May 2014 Daily Learning Planner: Ideas Parents Can Use to Help

Madison Public Schools
Matthew Mingle, Director of Curriculum
May 2014
Daily Learning Planner: Ideas Parents Can Use to Help
o 1. Write a nice note and tuck it into your child’s backpack.
o 2. Ask your child, “What do you think middle school will be like?”
o 3. Check out a book about origami—the Japanese art of paper folding.
Together, try to make some interesting shapes.
o 4. Ask your child to go through grocery store coupons and sale fliers. Are
there any great deals on items you normally buy?
o 5. How many types of punctuation can your child find today?
o 6. Use old coffee cans to set up a golf course outside. Let your child use
sticks as golf clubs.
o 7. Quiz your child’s knowledge of some facts, such as who the president
of the United States is.
o 8. Turn on some music that has no words. Give your child a crayon and
Children Do Well in School—Try a New Idea Every Day!
o 17. Challenge your child to start her own club.
o 18. Ask your child to look for examples of tolerance and intolerance in the
newspaper or on the news today.
o 19. Consider opening a savings account for your child.
o 20. Help your child review math facts by writing on the sidewalk with
o 21. Take a magnifying glass outside and let your child look at insects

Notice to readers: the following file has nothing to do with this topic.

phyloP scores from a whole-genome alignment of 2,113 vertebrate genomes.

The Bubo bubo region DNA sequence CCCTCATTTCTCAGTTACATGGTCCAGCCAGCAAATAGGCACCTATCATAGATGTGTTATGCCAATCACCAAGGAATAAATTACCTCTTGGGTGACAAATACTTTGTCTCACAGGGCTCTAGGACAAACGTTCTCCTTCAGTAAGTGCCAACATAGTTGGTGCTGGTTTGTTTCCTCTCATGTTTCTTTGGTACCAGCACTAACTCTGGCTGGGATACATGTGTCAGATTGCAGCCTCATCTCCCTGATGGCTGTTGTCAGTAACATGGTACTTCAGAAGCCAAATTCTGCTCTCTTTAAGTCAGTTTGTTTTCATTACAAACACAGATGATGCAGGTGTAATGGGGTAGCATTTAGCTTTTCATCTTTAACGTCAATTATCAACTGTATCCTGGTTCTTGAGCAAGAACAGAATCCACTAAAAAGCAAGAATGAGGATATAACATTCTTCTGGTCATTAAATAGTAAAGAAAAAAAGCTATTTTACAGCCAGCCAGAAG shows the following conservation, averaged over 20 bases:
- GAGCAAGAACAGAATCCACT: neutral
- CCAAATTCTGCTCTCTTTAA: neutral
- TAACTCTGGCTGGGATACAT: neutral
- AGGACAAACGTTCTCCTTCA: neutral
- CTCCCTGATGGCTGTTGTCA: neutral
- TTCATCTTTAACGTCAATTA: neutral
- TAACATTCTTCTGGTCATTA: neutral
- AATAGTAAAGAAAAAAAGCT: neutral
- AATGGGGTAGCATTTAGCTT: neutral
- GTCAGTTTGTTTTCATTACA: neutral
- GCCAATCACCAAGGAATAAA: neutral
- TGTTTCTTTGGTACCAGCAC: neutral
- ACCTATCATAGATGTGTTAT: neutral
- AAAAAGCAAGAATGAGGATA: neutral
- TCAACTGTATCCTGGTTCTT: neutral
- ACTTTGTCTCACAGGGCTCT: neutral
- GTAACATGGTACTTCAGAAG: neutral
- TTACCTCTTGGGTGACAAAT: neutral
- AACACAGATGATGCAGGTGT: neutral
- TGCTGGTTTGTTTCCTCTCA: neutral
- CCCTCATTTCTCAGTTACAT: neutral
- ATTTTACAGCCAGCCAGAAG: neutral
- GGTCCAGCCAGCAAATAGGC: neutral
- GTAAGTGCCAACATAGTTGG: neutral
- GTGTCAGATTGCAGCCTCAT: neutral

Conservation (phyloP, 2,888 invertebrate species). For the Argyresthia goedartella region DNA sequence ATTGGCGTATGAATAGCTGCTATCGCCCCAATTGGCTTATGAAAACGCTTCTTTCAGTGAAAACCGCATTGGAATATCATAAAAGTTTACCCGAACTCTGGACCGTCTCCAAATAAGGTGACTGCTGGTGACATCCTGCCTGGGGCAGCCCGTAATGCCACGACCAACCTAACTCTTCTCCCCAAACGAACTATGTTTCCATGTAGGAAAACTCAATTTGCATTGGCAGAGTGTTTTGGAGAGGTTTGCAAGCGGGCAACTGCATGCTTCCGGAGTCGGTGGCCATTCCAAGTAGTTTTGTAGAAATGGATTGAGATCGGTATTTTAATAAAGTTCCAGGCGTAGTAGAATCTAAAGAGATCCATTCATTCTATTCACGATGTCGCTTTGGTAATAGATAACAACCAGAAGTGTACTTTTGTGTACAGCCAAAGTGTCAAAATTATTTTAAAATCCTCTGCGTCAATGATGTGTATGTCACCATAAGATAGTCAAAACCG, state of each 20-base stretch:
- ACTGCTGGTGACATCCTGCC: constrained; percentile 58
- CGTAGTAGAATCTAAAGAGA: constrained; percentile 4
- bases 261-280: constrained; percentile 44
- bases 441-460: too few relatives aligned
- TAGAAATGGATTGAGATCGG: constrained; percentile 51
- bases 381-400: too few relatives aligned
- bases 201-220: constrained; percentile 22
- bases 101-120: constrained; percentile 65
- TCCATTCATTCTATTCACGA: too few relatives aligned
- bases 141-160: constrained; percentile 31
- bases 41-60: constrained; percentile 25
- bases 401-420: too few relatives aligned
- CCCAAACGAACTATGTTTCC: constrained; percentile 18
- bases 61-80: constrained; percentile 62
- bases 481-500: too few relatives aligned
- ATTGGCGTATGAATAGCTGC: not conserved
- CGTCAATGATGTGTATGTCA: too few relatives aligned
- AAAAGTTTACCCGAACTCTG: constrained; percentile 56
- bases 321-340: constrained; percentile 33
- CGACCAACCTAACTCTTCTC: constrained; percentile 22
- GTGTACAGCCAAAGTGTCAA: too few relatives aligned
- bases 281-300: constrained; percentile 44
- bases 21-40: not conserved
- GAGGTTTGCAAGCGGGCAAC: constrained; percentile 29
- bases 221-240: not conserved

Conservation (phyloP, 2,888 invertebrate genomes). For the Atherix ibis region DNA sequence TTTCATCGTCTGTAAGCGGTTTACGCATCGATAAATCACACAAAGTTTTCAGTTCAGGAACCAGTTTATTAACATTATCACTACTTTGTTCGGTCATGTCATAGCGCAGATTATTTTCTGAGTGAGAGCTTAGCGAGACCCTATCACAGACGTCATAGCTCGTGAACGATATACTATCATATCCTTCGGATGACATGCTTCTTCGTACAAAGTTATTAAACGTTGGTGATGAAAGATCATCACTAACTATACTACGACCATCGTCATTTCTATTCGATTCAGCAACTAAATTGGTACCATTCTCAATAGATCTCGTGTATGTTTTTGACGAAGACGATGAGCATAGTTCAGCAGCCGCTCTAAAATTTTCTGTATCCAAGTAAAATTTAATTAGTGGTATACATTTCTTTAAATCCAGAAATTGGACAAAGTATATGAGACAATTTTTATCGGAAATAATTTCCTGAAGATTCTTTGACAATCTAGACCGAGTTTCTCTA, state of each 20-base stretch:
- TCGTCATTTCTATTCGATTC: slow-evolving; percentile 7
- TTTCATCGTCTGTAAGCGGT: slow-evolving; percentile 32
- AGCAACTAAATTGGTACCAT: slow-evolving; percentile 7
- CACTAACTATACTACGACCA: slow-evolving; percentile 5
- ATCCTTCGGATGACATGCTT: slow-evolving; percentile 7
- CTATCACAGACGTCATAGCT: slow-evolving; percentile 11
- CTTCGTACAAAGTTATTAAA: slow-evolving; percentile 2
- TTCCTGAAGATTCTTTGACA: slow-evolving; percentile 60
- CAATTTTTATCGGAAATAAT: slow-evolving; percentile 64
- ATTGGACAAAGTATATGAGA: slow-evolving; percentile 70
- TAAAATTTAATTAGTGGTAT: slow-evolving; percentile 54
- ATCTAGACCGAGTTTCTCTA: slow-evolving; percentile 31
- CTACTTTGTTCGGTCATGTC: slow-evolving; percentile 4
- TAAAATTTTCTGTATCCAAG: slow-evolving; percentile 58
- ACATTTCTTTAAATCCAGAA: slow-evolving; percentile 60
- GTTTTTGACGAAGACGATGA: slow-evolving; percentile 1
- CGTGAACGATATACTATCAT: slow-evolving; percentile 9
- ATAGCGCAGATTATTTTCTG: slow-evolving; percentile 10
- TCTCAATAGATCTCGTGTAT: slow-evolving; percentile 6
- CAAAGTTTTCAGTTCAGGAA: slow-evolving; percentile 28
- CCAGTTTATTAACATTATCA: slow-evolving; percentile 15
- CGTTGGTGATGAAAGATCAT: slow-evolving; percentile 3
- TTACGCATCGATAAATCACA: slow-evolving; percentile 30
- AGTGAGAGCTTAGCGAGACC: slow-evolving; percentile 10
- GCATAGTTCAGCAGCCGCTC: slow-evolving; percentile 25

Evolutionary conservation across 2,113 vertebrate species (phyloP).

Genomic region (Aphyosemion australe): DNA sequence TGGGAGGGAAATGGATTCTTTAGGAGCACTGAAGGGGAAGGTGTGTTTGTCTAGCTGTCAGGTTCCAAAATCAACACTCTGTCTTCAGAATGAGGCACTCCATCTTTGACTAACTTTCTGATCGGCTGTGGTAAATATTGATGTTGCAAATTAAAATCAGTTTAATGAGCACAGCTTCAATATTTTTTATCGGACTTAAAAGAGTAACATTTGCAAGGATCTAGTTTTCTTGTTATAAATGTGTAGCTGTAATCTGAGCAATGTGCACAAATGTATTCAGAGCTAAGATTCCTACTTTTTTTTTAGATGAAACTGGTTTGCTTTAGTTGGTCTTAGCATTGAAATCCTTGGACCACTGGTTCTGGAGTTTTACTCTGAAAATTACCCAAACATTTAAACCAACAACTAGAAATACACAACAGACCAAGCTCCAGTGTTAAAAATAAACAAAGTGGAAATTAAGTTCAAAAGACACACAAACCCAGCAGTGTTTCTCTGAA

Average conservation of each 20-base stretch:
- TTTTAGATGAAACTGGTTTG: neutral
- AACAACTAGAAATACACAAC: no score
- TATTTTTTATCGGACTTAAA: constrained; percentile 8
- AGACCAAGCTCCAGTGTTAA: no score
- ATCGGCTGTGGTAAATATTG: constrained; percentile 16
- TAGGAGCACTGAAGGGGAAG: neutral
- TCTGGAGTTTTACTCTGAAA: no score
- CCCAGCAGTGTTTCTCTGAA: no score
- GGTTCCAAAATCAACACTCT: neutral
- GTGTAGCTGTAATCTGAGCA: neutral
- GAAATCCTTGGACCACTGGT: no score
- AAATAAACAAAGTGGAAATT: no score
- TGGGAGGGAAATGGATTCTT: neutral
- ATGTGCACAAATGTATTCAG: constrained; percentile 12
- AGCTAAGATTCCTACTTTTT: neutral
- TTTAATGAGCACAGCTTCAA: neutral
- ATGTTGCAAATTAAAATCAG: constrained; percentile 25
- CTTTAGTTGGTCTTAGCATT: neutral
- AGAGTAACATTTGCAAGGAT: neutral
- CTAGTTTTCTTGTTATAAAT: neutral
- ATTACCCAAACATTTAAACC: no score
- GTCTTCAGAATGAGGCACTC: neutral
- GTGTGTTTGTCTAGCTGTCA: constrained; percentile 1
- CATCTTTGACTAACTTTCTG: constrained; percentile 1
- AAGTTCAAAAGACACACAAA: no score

through it.
o 22. Have your child read to you while you’re traveling today.
o 23. Watch a TV show with your child. Keep track of the
time spent on commercials versus the program.
o 9. Shop for salad materials at the grocery store. Pick one unfamiliar
o 24. Visit the library with your child.
o 25. Help your child set a goal for this week.
o 26. Plan a meal with your child. How many food groups
o 10. Talk about ways your child can handle stress.
o 11. Ask your child to name 10 items that can be found in a dentist’s office.
o 12. Ask, “What do you think is the best part about being a parent?”
o 13. Get an audio recorder and record a conversation with your child.
o 27. Talk about your child’s summer plans today.
o 28. Ask your child to design a cover for a book.
o 29. Ask your child to think of words that rhyme with rain.
o 30. Tape bubble wrap to the table and have your child paint on it. Press
paper and ask him to draw the music.
vegetable. At home, prepare the salad together.
Listen to it together and talk about how your voices sound.
o 14. Teach your child the meaning of homographs—words that are spelled
the same but have different meanings, such as lead (the metal) and
lead (to go before).
can you include? Let your child help you prepare the meal.
paper on it to get an interesting print.
o 31. Share family history with your child. Look through pictures from
before and after his birth.
o 15. Challenge your child to do a secret good deed for someone.
o 16. Encourage everyone in the family to use the words please, thank you
and excuse me today.
Copyright © 2014 The Parent Institute®, a division of NIS, Inc. • May be reproduced only as licensed by Helping Children Learn® newsletter • 1-800-756-5525